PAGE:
Multiple Time Frame AnalysisTechnical Analysis
The proper order of chart and technical analysis is absolutely essential. A technical analyst entering a new market should always analysis using Multiple Time Frame Analysis. The long term technical analysis is first, followed by midterm technical analysis, and finally short term technical analysis. The reason for analysis execution in this specific order is simple: if you started with short term data and moved outwards, you would constantly have to revise your pricing data and expectations. Moving towards the short term expands the detail provided by your data instead of forcing you to constantly revise it.
An extremely long term chart consists of monthly periods, which often consist of 10 to 50 years’ worth of data. A long term time frame consists of weekly periods, which typically show 5 to 10 years of data. This shows a better perspective of price action. You should identify long-term patterns, trends, channels, support, and resistance as they occur. Take note of important signals from your indicators. If you skip this stage, you will miss a large amount of essential information, since this level takes priority over all others in terms of technical signals. Take note: You will never use long term charts to enter or exit trades, merely to read the long term essentials.
You should also consider your chart settings. You can use semi-logarithmic scaling for your long term analysis instead of the arithmetic setting. Depending on your charting software, semi-logarithmic setting scales changes in price long term periods more accurately than arithmetic scales. Be aware semi-logarithmic charts displays price chart area indicators, trend lines, and channel lines differently than arithmetic settings. Signals will appear earlier or later depending on trends. Lastly, trend and channel lines drawn on long-term time frames should also appear on mid and short term time frames. If you want to be able to differentiate between chart drawings, use color-coding or visual differentiation such as dashed or dotted lines.
After long term analysis, you begin midterm technical analysis, using one to two years of historical data. These are shown best on weekly or daily charts. You should look for the same information you sought on long-term charts but on a shorter time frame. You will need to repeat the same process on the short term time frame, which consists of a few quarters of the year.
The last time frame you will analyze is the intraday time frame. You will look for all of the same information as previous charts, but will also use this level to time your trade entries and exits. If your trade is a midterm trade with no chance of t-regulation margin call requirements, you can possibly use short term daily charts to time entries. In no case should you ever use weekly or monthly charts for timing trade entries and exits. Note that you do not have to use time period bars for your intraday analysis. You can use data-based bars for these settings. Data-based bars come in tick, volume, or range settings.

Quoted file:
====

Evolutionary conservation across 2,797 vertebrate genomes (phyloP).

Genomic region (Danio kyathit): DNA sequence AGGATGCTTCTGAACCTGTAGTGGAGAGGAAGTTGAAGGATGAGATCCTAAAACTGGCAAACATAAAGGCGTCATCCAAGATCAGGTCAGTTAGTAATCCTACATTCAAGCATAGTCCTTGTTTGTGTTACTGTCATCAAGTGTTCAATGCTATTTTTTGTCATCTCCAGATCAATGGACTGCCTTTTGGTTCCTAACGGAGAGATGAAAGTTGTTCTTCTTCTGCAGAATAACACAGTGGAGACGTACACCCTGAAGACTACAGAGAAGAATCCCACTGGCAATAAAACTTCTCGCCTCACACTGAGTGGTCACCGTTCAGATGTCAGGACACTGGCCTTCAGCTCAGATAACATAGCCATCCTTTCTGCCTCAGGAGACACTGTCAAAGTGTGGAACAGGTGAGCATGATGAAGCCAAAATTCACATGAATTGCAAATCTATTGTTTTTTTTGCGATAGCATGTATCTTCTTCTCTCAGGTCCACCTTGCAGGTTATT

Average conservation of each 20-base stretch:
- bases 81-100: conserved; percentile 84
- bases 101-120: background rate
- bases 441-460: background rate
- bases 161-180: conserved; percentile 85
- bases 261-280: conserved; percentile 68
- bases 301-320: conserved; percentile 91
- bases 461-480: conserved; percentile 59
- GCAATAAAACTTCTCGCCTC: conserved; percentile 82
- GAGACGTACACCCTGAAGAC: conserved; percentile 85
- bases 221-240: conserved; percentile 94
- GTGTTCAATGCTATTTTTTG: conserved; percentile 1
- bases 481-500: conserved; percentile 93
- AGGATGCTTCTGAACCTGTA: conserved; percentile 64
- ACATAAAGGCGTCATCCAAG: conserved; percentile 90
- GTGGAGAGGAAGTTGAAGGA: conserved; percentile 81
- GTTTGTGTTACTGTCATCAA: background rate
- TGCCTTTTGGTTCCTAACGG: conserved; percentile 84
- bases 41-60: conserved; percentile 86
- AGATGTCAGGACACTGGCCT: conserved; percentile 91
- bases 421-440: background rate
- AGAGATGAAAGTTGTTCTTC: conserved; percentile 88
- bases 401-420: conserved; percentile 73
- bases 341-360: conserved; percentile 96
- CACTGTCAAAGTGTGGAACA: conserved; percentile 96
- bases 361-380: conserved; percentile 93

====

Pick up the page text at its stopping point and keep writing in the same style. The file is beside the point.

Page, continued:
Technical Analysis and Timeframes
The timeframe selected for trading has a large impact on the consistency of price action. Shorter time frames are subject to higher amounts of volatility and uncertainty, since it is easier to move price a short distance rather than a large distance. Lower time frames (one hour, 30 minute, 15 minute, or 5 minute) have a higher amount of noise and outright price manipulation as a result.
Since it is harder to move price the daily average true range, price moves more consistently over daily, weekly, or monthly chart timeframes. The trading styles of focus becomes Intermediate and longer term trading. For Intermediate Timeframe Trading Systems, we spot trends on the Weekly timeframe, determine stops using price action/structure on Daily timeframe, and use the 4 Hour time frame for best possible entries. Gains are slower than the short term time frame traders, but analysis is also more stable and predictable.
The result of these combinations is simple: we use lower amounts of margin per position and spread risk across multiple positions. Individual positions impact us less, and a group of trending positions will earn us money over longer periods of time. We can also check charts less often. We no longer have to sit in front of a PC for hours, nervously watching a single trade with all our margin inside it.
In both cases, we only trade setups as they appear. We’re looking for confluences, multiple structure and indicator signals combining to hint at a great entry, and a swing low or swing high to indicate entry in the trend direction.
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